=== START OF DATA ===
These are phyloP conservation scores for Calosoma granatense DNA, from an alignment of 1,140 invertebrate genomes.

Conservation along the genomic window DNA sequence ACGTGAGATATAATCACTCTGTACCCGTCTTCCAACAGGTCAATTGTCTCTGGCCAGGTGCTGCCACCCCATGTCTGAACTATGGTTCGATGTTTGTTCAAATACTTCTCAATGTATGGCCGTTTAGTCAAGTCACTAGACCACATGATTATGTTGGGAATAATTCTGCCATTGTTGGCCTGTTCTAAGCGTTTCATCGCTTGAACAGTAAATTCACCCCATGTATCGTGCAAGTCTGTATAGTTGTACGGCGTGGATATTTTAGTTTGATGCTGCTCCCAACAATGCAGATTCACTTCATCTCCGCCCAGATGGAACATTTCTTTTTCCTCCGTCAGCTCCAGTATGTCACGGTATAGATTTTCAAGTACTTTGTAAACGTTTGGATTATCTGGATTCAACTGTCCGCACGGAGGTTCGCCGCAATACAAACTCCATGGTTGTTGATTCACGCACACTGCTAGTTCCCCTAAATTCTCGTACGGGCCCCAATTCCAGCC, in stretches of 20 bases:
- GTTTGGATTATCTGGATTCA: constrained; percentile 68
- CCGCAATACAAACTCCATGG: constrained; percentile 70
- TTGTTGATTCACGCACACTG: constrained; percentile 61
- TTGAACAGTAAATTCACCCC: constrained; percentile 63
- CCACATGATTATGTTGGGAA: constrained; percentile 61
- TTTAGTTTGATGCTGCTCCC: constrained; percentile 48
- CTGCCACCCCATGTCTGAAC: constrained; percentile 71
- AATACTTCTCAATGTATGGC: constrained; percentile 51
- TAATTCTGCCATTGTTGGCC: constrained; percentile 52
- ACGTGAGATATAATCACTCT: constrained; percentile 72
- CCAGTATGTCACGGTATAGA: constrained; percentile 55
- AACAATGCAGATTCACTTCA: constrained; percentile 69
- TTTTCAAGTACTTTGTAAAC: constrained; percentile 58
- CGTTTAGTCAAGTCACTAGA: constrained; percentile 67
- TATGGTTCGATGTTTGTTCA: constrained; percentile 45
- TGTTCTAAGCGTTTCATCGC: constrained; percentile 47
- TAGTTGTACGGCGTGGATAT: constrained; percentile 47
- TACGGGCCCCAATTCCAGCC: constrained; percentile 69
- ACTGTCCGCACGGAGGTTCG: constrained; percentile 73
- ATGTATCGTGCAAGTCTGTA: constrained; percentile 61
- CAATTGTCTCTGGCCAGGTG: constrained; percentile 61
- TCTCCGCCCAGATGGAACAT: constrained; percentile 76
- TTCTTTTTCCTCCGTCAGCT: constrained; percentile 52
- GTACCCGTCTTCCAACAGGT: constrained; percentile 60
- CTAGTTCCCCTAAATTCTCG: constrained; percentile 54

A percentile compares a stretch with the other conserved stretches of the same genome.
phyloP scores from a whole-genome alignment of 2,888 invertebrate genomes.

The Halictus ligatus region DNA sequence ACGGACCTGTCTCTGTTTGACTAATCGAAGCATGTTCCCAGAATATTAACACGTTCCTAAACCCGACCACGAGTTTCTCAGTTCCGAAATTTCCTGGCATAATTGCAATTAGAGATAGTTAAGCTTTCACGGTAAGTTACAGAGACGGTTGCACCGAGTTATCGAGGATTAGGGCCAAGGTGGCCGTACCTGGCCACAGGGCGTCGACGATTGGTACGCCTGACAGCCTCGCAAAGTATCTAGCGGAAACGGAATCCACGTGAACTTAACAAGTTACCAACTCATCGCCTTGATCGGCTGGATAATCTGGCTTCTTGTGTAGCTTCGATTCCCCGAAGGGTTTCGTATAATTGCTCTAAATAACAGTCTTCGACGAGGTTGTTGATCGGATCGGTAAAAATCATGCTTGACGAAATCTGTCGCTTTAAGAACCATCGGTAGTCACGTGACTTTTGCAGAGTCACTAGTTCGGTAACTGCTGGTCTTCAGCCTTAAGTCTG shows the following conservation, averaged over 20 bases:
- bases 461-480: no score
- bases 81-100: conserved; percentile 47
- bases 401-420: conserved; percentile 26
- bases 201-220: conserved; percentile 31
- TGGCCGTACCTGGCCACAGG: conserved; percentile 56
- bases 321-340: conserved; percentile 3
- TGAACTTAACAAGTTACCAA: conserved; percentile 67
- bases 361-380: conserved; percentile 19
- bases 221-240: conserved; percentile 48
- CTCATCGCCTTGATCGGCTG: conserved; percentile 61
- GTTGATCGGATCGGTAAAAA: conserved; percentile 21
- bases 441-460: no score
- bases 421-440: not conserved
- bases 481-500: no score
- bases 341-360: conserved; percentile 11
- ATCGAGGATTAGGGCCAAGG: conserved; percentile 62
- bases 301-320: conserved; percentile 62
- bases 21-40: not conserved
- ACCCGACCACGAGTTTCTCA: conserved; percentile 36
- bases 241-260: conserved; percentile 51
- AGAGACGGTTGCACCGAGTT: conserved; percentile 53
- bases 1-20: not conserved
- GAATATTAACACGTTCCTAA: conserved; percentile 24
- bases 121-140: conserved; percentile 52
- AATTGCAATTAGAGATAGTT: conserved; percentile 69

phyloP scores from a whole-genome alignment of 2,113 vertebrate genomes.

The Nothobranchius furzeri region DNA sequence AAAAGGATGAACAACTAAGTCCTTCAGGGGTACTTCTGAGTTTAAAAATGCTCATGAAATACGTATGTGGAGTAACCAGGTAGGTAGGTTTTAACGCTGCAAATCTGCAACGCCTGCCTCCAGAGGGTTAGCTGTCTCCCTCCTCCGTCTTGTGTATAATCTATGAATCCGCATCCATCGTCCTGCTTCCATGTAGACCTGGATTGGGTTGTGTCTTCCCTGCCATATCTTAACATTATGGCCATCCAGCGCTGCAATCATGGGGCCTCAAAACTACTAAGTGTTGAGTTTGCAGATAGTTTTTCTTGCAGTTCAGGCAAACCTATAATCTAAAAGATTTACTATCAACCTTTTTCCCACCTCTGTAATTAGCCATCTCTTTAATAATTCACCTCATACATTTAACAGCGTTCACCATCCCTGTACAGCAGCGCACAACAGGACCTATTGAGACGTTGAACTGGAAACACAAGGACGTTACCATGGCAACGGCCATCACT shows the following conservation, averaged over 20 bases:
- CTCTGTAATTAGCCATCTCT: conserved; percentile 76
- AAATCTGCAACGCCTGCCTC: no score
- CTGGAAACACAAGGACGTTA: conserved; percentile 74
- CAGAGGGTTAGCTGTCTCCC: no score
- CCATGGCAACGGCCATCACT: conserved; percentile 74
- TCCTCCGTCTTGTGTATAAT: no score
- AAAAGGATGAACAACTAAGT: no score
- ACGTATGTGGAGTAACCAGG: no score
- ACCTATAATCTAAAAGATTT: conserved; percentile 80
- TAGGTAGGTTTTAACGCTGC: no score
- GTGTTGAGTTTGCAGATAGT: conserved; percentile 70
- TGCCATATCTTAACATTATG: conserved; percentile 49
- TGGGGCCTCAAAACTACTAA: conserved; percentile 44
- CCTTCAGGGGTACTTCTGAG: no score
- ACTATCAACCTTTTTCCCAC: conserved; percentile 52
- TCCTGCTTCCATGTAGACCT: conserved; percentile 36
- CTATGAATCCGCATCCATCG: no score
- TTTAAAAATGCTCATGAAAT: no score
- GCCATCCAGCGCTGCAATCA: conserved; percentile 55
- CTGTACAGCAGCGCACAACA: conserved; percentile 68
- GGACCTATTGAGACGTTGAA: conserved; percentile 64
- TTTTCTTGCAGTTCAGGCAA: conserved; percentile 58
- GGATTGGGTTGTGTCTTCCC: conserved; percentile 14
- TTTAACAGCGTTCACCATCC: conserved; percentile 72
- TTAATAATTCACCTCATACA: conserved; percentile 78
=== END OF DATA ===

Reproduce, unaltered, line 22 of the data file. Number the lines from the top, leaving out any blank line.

- ATGTATCGTGCAAGTCTGTA: constrained; percentile 61